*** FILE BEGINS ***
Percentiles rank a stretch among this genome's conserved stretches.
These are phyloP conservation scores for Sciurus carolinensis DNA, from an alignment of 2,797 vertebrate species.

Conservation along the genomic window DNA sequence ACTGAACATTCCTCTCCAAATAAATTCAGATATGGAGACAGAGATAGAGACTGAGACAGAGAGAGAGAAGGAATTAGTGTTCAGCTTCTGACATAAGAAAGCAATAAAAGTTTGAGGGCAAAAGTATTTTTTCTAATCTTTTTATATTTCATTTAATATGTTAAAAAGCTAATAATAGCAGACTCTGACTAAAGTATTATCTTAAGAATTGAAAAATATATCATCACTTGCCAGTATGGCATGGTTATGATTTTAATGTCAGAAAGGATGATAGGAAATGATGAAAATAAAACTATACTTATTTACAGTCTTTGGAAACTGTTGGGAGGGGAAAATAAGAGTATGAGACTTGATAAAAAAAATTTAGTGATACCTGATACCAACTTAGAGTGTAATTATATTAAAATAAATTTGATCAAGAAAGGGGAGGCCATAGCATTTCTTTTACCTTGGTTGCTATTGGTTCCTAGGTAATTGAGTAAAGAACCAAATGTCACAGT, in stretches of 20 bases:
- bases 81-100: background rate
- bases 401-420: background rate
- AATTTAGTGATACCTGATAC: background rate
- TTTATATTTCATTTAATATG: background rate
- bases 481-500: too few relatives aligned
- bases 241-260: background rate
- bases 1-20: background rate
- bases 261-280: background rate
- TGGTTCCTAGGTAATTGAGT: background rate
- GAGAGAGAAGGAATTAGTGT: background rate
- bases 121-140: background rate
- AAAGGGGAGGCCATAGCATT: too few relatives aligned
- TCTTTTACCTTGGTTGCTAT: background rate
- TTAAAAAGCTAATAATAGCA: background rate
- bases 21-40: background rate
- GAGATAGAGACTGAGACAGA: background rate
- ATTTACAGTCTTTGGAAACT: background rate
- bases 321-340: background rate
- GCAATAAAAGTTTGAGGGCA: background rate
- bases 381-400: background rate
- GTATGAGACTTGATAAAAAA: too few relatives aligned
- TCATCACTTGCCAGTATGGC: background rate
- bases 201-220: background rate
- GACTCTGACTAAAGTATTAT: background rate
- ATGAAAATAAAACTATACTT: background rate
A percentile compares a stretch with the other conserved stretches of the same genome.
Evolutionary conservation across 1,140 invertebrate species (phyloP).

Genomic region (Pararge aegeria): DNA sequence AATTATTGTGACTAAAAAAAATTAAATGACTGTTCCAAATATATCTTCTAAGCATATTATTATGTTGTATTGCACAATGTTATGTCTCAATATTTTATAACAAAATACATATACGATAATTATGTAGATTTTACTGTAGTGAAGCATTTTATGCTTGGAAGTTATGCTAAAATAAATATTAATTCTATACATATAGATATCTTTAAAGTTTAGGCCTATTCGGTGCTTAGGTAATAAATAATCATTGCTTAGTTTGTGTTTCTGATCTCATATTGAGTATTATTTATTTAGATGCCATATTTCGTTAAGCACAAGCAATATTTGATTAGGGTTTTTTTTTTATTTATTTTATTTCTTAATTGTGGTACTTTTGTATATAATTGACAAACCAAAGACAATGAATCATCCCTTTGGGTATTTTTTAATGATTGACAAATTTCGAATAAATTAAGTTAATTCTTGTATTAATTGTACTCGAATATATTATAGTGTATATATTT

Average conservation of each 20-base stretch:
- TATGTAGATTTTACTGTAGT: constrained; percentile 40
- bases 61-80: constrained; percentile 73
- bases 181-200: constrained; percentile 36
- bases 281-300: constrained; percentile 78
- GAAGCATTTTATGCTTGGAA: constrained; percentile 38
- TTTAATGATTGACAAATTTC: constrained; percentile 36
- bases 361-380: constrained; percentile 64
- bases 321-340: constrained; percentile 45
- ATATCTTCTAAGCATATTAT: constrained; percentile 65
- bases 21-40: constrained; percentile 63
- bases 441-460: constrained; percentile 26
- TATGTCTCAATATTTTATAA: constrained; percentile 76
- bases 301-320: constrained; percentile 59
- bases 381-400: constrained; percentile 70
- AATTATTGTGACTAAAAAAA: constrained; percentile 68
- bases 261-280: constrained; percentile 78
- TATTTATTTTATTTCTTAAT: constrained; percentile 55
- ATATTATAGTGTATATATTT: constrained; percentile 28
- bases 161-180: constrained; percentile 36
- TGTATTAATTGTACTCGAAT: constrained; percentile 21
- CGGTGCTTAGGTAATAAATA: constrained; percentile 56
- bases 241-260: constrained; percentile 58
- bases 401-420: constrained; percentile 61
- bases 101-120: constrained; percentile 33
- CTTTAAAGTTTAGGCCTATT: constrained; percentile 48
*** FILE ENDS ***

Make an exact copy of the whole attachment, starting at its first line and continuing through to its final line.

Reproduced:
Percentiles rank a stretch among this genome's conserved stretches.
These are phyloP conservation scores for Sciurus carolinensis DNA, from an alignment of 2,797 vertebrate species.

Conservation along the genomic window DNA sequence ACTGAACATTCCTCTCCAAATAAATTCAGATATGGAGACAGAGATAGAGACTGAGACAGAGAGAGAGAAGGAATTAGTGTTCAGCTTCTGACATAAGAAAGCAATAAAAGTTTGAGGGCAAAAGTATTTTTTCTAATCTTTTTATATTTCATTTAATATGTTAAAAAGCTAATAATAGCAGACTCTGACTAAAGTATTATCTTAAGAATTGAAAAATATATCATCACTTGCCAGTATGGCATGGTTATGATTTTAATGTCAGAAAGGATGATAGGAAATGATGAAAATAAAACTATACTTATTTACAGTCTTTGGAAACTGTTGGGAGGGGAAAATAAGAGTATGAGACTTGATAAAAAAAATTTAGTGATACCTGATACCAACTTAGAGTGTAATTATATTAAAATAAATTTGATCAAGAAAGGGGAGGCCATAGCATTTCTTTTACCTTGGTTGCTATTGGTTCCTAGGTAATTGAGTAAAGAACCAAATGTCACAGT, in stretches of 20 bases:
- bases 81-100: background rate
- bases 401-420: background rate
- AATTTAGTGATACCTGATAC: background rate
- TTTATATTTCATTTAATATG: background rate
- bases 481-500: too few relatives aligned
- bases 241-260: background rate
- bases 1-20: background rate
- bases 261-280: background rate
- TGGTTCCTAGGTAATTGAGT: background rate
- GAGAGAGAAGGAATTAGTGT: background rate
- bases 121-140: background rate
- AAAGGGGAGGCCATAGCATT: too few relatives aligned
- TCTTTTACCTTGGTTGCTAT: background rate
- TTAAAAAGCTAATAATAGCA: background rate
- bases 21-40: background rate
- GAGATAGAGACTGAGACAGA: background rate
- ATTTACAGTCTTTGGAAACT: background rate
- bases 321-340: background rate
- GCAATAAAAGTTTGAGGGCA: background rate
- bases 381-400: background rate
- GTATGAGACTTGATAAAAAA: too few relatives aligned
- TCATCACTTGCCAGTATGGC: background rate
- bases 201-220: background rate
- GACTCTGACTAAAGTATTAT: background rate
- ATGAAAATAAAACTATACTT: background rate
A percentile compares a stretch with the other conserved stretches of the same genome.
Evolutionary conservation across 1,140 invertebrate species (phyloP).

Genomic region (Pararge aegeria): DNA sequence AATTATTGTGACTAAAAAAAATTAAATGACTGTTCCAAATATATCTTCTAAGCATATTATTATGTTGTATTGCACAATGTTATGTCTCAATATTTTATAACAAAATACATATACGATAATTATGTAGATTTTACTGTAGTGAAGCATTTTATGCTTGGAAGTTATGCTAAAATAAATATTAATTCTATACATATAGATATCTTTAAAGTTTAGGCCTATTCGGTGCTTAGGTAATAAATAATCATTGCTTAGTTTGTGTTTCTGATCTCATATTGAGTATTATTTATTTAGATGCCATATTTCGTTAAGCACAAGCAATATTTGATTAGGGTTTTTTTTTTATTTATTTTATTTCTTAATTGTGGTACTTTTGTATATAATTGACAAACCAAAGACAATGAATCATCCCTTTGGGTATTTTTTAATGATTGACAAATTTCGAATAAATTAAGTTAATTCTTGTATTAATTGTACTCGAATATATTATAGTGTATATATTT

Average conservation of each 20-base stretch:
- TATGTAGATTTTACTGTAGT: constrained; percentile 40
- bases 61-80: constrained; percentile 73
- bases 181-200: constrained; percentile 36
- bases 281-300: constrained; percentile 78
- GAAGCATTTTATGCTTGGAA: constrained; percentile 38
- TTTAATGATTGACAAATTTC: constrained; percentile 36
- bases 361-380: constrained; percentile 64
- bases 321-340: constrained; percentile 45
- ATATCTTCTAAGCATATTAT: constrained; percentile 65
- bases 21-40: constrained; percentile 63
- bases 441-460: constrained; percentile 26
- TATGTCTCAATATTTTATAA: constrained; percentile 76
- bases 301-320: constrained; percentile 59
- bases 381-400: constrained; percentile 70
- AATTATTGTGACTAAAAAAA: constrained; percentile 68
- bases 261-280: constrained; percentile 78
- TATTTATTTTATTTCTTAAT: constrained; percentile 55
- ATATTATAGTGTATATATTT: constrained; percentile 28
- bases 161-180: constrained; percentile 36
- TGTATTAATTGTACTCGAAT: constrained; percentile 21
- CGGTGCTTAGGTAATAAATA: constrained; percentile 56
- bases 241-260: constrained; percentile 58
- bases 401-420: constrained; percentile 61
- bases 101-120: constrained; percentile 33
- CTTTAAAGTTTAGGCCTATT: constrained; percentile 48